The Easy Poll

  • Brandie Tarvin

    SSC Guru

    Points: 172754

    YesYesYesYesYES... On both.

    How many times have we gone out to the websites looking for the solution to a problem and seen the line "This fix is only for X problem, don't install if your mother has blue hair and the bathroom sink is backing up because the fix may cause more problems"? (Or something of the sort).

    They don't put that warning on service packs and the fact that they put it on hot fixes tells me that they don't trust the hot fix code to completely resolve the issue without causing more problems. So then why why why are they not verifying this code and rolling it up in a Service Pack?

    Then there's the problem of the server admin who have bad hot fix experiences so refuse absolutely to put in a hot fix unless it's either critical or a service pack. And in a big corporation, SQL Server ends up getting the short end of the patch fixing. Oh, they'll patch the OS that SS is installed on, but we'll wait until the patches are all put in an SP before we fix SQL Server. I can't blame them. I don't want to install a patch, bring the server down and spend the next 72 hours rebuilding it back to it's pre-patch status.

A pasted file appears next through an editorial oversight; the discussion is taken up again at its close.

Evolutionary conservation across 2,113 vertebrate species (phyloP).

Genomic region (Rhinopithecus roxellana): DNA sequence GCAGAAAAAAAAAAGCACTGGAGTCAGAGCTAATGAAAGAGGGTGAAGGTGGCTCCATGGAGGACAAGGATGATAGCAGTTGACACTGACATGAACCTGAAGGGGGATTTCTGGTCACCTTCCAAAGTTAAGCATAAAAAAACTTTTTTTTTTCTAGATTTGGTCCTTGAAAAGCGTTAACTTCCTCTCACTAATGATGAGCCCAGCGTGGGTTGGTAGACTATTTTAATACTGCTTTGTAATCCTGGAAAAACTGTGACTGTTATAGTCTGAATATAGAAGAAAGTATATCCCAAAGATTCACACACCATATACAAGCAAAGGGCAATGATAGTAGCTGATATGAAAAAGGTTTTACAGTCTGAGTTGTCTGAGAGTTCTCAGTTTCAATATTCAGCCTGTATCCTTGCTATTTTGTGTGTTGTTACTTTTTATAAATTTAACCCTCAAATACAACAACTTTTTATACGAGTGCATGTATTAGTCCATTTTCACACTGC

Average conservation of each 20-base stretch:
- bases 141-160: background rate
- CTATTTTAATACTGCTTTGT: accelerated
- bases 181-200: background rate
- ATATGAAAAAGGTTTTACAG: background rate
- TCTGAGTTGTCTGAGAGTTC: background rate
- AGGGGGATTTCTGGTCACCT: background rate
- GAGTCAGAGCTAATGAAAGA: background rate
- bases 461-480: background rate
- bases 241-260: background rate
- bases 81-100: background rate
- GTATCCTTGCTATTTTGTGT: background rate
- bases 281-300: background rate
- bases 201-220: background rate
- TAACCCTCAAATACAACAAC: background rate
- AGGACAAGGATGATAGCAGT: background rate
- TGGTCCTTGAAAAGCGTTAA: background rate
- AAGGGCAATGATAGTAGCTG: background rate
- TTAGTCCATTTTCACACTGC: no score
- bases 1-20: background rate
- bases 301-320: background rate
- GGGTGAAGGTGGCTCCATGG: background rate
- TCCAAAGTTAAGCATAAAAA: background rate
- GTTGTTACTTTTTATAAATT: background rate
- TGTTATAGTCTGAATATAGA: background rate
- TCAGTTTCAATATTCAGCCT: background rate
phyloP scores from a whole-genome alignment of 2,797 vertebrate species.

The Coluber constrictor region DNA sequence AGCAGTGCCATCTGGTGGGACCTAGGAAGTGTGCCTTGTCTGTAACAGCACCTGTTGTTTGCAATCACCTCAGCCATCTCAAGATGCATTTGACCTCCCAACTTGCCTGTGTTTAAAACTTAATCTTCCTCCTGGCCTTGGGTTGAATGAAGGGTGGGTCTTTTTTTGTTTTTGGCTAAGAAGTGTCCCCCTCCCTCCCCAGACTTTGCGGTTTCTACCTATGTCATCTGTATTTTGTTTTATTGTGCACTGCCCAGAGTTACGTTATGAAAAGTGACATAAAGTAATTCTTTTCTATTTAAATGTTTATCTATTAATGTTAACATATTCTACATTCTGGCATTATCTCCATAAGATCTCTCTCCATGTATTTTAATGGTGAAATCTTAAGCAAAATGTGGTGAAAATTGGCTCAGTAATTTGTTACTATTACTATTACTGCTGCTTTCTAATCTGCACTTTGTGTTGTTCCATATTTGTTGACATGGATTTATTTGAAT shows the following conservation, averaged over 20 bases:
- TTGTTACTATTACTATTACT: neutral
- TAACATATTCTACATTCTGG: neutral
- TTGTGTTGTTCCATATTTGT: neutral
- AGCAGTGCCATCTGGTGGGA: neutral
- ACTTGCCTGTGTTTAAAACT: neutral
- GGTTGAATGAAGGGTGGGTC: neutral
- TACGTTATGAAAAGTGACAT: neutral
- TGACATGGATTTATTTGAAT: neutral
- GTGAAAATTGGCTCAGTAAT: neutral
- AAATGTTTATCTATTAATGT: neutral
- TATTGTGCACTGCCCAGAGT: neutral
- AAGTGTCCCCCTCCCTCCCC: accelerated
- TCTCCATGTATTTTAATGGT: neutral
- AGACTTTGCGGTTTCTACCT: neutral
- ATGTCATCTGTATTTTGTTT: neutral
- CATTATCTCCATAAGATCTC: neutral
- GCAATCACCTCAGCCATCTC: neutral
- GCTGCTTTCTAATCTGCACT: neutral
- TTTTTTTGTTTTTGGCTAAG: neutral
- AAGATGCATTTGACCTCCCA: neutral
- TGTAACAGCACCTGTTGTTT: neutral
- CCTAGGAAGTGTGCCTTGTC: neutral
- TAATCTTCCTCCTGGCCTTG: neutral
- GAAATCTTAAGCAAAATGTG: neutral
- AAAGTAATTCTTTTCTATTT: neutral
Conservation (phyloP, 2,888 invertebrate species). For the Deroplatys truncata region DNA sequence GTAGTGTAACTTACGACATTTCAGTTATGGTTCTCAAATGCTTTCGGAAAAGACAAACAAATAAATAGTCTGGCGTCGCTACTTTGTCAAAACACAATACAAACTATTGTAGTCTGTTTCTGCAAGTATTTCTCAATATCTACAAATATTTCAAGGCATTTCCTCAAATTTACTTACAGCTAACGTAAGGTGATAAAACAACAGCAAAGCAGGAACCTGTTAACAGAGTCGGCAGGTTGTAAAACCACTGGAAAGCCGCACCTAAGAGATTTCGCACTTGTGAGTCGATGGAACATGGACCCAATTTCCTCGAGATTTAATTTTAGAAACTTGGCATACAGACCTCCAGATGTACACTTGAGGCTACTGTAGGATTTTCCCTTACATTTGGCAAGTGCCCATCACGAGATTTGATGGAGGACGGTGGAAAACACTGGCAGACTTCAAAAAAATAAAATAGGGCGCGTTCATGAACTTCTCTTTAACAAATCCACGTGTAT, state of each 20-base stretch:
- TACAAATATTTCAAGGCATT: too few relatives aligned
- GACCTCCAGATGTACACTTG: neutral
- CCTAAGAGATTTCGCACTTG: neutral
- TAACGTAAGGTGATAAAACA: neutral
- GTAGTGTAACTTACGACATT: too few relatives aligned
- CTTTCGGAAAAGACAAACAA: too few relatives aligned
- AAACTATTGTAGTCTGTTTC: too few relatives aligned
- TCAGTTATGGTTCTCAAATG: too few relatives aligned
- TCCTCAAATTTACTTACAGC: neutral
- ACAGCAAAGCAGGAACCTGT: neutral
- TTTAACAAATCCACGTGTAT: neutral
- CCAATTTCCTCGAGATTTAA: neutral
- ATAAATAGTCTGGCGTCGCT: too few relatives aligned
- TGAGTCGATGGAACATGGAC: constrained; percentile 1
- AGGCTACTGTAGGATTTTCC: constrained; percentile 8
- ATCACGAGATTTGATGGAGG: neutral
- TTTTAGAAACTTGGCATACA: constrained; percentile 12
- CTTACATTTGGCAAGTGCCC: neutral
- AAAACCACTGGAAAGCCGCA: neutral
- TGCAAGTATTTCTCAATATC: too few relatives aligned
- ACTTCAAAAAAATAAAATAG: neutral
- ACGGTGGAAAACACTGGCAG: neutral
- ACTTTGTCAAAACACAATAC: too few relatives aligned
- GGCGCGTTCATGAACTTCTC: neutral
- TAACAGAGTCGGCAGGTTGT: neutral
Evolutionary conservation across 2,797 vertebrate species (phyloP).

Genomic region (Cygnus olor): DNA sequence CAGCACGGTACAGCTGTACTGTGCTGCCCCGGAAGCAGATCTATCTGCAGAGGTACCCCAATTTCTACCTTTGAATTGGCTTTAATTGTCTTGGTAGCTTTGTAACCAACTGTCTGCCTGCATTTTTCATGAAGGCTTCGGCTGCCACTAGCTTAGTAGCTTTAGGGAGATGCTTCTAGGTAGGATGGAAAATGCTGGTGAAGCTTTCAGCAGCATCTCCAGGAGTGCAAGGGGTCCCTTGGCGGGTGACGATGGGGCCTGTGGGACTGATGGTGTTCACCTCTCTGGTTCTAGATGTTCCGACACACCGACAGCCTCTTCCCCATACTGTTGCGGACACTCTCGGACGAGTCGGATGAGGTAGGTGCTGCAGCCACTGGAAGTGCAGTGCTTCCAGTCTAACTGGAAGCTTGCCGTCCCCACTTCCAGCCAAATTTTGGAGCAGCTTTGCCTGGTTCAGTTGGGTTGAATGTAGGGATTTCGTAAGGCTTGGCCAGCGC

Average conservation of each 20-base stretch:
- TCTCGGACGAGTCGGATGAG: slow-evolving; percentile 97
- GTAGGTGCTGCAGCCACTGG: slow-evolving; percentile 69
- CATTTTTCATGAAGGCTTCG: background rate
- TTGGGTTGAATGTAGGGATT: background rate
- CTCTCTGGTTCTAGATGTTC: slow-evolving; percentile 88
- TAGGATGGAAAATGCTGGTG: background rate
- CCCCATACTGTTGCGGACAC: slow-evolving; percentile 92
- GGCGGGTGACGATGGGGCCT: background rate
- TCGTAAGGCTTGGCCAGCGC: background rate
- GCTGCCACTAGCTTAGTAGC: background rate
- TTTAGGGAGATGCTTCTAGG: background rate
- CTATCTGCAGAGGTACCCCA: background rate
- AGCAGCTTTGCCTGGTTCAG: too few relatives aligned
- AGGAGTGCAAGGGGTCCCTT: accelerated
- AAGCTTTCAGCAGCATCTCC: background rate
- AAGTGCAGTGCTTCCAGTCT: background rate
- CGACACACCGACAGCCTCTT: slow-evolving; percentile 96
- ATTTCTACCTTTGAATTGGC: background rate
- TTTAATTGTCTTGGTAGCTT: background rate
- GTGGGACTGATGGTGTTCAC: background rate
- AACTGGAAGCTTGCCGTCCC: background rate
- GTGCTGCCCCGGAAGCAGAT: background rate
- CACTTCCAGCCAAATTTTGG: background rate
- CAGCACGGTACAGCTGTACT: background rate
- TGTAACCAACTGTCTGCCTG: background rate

So why isn't Microsoft aware of this behavior in the marketplace? Yes they can make money selling to the non-tech people on the basis that the software will fix all the problems (There's a Dogbert storyline in this), but if the techs refuse to apply the software or keep complaining, MS is eventually going to lose money. Look at all the people fleeing to Open Source.

    So, yes, absolutely. They should provide regular service packs and always give a "final" service pack for which ever product they're about to stop supporting. With 2008 being pushed further and further back, they're going to have to do something about 2000 or risk a lot of marketplace anger for dropping 2000 support and not truly supporting 2005.

    Thanks my $.02 rant. Thanks for letting me borrow your soapbox.